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Image source: 3D Systems.

Make no mistake: 2015 has been huge for 3D printing. It'll likely go down in the history books as the year that 3D printing stocks completely unraveled, competitive concerns intensified, and investors realized that the Third Industrial Revolution wasn't just around the corner. For such a small industry, there's been an overwhelming number of headlines -- positive and negative -- for industry watchers to keep up with.

Overall, there were six headlines that defined the 3D printing industry in 2015.

Customers pump the brakes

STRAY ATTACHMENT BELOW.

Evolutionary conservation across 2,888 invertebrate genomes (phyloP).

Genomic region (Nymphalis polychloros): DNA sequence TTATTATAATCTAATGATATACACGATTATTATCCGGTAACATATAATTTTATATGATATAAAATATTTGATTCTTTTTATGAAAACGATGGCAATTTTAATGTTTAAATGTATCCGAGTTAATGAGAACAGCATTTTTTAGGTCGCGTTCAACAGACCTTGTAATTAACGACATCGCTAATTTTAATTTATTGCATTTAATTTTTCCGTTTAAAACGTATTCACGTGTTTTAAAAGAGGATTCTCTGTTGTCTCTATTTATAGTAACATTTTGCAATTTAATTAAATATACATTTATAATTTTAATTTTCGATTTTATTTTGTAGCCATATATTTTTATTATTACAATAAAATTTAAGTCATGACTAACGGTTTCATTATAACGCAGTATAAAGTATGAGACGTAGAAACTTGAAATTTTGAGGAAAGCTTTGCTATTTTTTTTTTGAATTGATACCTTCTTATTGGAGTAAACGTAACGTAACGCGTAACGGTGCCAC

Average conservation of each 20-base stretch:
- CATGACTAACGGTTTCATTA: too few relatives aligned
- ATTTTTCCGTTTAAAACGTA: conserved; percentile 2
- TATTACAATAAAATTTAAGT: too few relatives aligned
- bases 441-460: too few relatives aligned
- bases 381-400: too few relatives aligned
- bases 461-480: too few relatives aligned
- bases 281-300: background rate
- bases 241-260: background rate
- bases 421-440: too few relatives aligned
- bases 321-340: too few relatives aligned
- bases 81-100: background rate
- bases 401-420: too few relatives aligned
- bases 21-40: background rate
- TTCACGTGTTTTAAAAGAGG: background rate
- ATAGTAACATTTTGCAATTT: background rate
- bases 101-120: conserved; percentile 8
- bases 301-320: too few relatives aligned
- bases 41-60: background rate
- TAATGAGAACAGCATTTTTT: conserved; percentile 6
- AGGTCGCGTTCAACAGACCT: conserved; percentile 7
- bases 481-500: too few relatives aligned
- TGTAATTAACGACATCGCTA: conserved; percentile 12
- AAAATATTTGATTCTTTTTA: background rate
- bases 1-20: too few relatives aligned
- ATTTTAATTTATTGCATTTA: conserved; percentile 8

3D Systems
(NYSE:DDD) and Stratasys (NASDAQ:SSYS) -- the largest 3D printing companies by revenue -- surprised investors in 2015 after reporting a significant slowdown in orders across their customer bases. Stratasys theorized that the record growth the 3D printing industry experienced in 2013 and 2014 created an oversupply of 3D printing capacity in the marketplace, causing customers to delay placing new orders in 2015. 3D Systems didn't elaborate further than citing a notable slowdown in spending from the automotive, oil and gas, healthcare, and aviation industries.

In the first nine months of 2015, 3D Systems' revenue increased by a modest 3.6%, while Stratasys' revenue declined by 2%. By segment, the weakness largely stemmed from product sales -- not an encouraging sign for the "razor" aspect of their razor-and-blade models, which drives the recurring sales of high-margin consumables over a 3D printer's life.